March 14, 2020
There are over 25 million homes in the UK. Only 7% of which provide even the most basic features of accessibility, making a property ‘visitable by persons with a disability’. The number suitable for a wheelchair user is even smaller, totaling just 1%.
With 22% of the UK population, or 1 in 5 people, qualifying themselves as disabled, the lack of adapted housing limits disabled people’s ability to live their lives without struggling to do things we all take for granted, like using the bathroom or entering a doorway. On top of this, visiting friends and loved ones or going somewhere like a museum or the library can be near impossible due to the lack of accessible buildings and transport.
According to the NHS there are 1.2 million wheelchair users, so the need for adaptations such as entry ramps, walk-in showers, and stairlifts is greater than it has ever been. Many homes are split across two or more floors and can leave those with mobility issues with no way to get up and down the stairs. Being confined to one or two cramped rooms can leave people feeling ‘trapped’ in their own homes.
Living in unsuitable housing can harm not just those with permanent disabilities, but people recovering from an accident. Aspire, a charity that helps sufferers of paralysis as a result of damage to the spinal cord published independent research and learned that participants find inaccessible housing compromises their health and quality of life on numerous levels.
Hugo, one of those included in the research suffering from a recent Spinal cord injury confessed:
“When I was in rehab, I learned to do a lot of things. As soon as I came out of there, I went backwards instead of forwards. I went backwards … this is down to living here [an unadapted house]. It means I’m losing what I learnt, my health is suffering and I’m worried I’ll end up back in hospital.”
Another participant, Vicky, said:
“Because of the house I live in, I’ve lost all my muscle mass that I built up in rehab. I’ve just got nothing and I’m so weak. I’ve lost it all. My health is going downhill, physically and mentally.”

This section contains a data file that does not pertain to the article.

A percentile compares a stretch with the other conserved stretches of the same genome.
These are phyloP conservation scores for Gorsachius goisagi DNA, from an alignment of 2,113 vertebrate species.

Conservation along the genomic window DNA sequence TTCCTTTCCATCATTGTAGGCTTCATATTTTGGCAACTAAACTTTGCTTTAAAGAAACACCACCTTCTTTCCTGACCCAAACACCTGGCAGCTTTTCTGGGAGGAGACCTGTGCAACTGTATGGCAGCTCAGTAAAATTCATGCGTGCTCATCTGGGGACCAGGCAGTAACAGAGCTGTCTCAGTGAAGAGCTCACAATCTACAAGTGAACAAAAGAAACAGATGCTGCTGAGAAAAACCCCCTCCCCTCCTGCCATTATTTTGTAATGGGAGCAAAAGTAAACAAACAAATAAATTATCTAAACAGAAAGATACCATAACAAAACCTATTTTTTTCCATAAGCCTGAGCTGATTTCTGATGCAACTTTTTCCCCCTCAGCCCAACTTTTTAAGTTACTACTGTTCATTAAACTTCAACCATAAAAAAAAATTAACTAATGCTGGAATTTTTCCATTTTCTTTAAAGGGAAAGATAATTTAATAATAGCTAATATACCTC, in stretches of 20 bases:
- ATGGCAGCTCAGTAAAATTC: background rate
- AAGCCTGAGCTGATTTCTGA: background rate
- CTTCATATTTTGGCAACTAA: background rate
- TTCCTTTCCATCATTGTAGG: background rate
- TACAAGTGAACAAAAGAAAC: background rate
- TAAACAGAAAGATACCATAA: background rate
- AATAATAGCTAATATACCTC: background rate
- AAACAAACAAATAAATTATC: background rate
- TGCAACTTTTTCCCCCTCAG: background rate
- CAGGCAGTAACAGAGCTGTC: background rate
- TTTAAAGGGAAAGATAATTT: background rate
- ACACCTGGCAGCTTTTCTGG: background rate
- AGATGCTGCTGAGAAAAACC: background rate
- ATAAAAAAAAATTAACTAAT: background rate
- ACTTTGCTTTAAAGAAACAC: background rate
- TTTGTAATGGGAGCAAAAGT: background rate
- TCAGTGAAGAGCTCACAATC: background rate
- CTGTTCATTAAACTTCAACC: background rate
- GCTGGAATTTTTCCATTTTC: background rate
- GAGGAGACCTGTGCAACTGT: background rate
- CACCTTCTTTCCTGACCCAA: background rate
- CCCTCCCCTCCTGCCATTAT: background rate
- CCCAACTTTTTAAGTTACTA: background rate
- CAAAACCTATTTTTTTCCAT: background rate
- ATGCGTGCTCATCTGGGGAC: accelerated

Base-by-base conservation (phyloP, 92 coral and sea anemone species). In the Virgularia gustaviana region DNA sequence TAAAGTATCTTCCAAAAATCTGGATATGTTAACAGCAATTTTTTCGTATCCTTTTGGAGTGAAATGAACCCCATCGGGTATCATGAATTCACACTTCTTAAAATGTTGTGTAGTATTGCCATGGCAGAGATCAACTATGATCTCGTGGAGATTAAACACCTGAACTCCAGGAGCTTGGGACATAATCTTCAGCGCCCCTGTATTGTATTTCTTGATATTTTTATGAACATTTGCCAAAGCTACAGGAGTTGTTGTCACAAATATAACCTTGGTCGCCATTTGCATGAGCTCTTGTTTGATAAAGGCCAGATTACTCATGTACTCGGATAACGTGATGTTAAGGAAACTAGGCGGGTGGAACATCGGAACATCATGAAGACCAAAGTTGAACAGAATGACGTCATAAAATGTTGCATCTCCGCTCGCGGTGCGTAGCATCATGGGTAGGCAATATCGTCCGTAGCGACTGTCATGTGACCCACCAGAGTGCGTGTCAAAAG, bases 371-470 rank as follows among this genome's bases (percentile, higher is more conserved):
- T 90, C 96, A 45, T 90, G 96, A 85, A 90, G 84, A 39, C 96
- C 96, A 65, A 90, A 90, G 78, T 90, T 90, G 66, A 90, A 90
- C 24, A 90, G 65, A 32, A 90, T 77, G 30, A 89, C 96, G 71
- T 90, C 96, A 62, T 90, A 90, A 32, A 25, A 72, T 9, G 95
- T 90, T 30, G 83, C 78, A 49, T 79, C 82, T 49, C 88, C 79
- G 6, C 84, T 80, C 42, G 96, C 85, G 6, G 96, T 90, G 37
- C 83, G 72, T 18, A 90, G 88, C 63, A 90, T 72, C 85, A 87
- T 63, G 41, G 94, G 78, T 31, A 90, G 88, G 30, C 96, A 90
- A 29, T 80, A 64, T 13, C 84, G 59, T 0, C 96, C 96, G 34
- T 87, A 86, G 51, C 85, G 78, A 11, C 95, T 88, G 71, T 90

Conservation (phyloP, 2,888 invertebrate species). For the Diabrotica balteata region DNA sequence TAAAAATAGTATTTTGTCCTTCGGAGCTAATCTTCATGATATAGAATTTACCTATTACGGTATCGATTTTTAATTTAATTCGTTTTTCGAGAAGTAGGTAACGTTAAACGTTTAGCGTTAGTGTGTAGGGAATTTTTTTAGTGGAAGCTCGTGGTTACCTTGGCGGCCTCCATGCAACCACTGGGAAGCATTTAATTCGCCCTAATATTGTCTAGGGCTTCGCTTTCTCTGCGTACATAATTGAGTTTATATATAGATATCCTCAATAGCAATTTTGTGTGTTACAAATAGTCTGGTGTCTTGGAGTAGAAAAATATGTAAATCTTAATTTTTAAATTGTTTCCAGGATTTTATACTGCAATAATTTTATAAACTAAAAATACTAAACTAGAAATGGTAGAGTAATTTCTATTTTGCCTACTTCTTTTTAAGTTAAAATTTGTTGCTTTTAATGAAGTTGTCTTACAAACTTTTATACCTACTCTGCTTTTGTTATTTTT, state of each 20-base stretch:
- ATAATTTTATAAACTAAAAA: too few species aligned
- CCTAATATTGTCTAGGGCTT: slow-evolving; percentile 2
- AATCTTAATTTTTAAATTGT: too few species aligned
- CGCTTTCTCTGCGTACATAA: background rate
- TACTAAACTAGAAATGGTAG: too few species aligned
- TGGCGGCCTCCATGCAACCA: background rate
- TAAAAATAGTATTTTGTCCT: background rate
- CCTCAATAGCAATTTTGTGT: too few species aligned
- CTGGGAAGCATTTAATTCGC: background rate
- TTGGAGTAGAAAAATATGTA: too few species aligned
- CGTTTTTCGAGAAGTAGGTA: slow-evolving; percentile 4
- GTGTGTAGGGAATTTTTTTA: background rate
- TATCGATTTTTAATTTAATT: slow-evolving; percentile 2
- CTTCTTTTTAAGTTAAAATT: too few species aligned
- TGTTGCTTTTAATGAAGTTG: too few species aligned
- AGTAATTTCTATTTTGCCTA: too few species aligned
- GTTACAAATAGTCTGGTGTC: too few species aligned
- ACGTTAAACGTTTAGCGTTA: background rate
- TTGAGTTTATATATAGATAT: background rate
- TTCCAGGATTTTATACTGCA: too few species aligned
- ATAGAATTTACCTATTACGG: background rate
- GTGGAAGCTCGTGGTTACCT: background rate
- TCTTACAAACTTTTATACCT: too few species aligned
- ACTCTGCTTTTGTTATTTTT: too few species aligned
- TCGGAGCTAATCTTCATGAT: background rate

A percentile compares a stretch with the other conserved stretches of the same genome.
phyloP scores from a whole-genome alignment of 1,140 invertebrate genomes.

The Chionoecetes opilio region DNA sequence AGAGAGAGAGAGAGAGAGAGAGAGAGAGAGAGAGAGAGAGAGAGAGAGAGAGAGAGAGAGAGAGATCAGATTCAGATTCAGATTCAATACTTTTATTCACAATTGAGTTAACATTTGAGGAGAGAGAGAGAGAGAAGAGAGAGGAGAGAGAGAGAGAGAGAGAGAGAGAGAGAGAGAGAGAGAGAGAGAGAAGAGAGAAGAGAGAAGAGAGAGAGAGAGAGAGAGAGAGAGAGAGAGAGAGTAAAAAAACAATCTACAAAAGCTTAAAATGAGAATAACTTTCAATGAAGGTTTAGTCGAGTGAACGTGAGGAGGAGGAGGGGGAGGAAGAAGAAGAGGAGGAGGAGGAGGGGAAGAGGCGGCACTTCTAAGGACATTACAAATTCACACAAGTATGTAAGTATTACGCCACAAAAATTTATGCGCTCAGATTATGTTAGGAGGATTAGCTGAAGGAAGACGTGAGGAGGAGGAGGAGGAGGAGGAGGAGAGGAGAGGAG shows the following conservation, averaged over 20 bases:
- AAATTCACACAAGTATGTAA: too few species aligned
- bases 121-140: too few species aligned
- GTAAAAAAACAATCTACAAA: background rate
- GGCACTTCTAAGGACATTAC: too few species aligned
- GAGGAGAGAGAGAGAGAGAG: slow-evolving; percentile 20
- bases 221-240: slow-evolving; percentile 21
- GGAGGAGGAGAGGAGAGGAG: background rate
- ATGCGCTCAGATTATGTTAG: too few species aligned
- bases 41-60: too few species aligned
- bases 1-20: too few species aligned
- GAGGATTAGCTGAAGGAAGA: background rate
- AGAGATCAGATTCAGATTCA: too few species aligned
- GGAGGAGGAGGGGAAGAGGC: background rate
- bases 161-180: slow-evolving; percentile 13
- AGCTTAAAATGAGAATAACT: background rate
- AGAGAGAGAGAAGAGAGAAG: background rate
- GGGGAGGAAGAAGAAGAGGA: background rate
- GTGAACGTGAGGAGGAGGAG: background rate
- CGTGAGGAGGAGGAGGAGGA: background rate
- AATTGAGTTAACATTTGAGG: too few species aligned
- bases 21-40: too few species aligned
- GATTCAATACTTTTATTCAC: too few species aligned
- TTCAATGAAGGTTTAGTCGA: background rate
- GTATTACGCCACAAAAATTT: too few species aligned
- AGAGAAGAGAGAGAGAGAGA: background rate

Finding an accessible home can mean many years of waiting. In Great Yarmouth, which has a population of 99,370 (2018), the average time spent on the waiting list for an accessible home is 2 years 1 month, with the longest recorded wait standing at 3 years and 8 months.
Things don’t get much better when you look at the national picture… Outside of London, only 23% of the homes to be built by 2030 will meet even the basic criteria, such as an entry-level toilet or bathroom with walls strong enough to withstand the strain of grab rails.
Even identifying a potential accessible home is an extremely difficult prospect as the big property websites Zoopla, Rightmove, and Purplebricks do not offer the ability to specifically search for an accessible property. Plus there is nothing included in the property adverts to indicate when you have actually found one, meaning you can lose hours calling listing after listing, only to be disappointed within the first minute of the conversation.
The Accessible Property Register is the only dedicated resource for discovering and contacting potential landlords and sellers of accessible properties. Each listing, whether to buy or to let, contains a checklist at the bottom of the page that details what accessible features the property has, making sure that you find the best home for your needs.
Below are just a handful of the accessible features listed on all APR property adverts:
APR offers other products, such as a holiday rentals search and a disability directory that contains links to a range of suppliers of useful adaptive equipment, to help transform your everyday life. Sections include Stair Lifts, Wheelchair Ramp Suppliers, Wheelchair Accessible Vehicles, Visual Aids, Orthopedic Products, Occupational Therapists and more. With all of these tools at your disposal, as well as the blog, APR is your one-stop-shop for all things accessible property-related, making your life that little bit easier.